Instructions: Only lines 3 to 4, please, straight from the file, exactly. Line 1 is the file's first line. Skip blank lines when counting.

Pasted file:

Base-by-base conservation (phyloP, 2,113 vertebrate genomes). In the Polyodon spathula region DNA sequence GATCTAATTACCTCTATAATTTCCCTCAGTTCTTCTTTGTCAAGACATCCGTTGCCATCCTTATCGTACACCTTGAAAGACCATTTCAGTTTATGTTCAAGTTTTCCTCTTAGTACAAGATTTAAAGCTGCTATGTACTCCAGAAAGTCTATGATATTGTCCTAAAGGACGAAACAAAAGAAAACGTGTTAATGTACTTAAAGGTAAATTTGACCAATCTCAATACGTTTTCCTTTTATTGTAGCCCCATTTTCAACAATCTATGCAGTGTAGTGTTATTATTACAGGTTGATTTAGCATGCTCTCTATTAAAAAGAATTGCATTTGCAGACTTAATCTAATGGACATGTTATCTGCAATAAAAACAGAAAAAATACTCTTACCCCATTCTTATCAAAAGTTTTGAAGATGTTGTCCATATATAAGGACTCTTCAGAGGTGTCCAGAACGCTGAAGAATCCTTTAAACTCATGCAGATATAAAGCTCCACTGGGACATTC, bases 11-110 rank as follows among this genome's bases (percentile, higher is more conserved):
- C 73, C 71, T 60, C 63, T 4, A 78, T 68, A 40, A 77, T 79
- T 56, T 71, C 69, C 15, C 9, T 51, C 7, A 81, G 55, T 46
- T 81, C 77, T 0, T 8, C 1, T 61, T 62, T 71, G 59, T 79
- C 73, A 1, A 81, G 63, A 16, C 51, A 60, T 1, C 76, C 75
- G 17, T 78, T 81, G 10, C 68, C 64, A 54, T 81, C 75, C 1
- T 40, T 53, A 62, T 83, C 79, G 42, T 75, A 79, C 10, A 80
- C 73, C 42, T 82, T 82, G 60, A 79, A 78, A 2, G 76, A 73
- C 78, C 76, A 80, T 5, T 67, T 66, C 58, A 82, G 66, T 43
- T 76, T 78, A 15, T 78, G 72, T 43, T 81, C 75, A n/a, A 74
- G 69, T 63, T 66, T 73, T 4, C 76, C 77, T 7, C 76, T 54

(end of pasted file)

- T 56, T 71, C 69, C 15, C 9, T 51, C 7, A 81, G 55, T 46
- T 81, C 77, T 0, T 8, C 1, T 61, T 62, T 71, G 59, T 79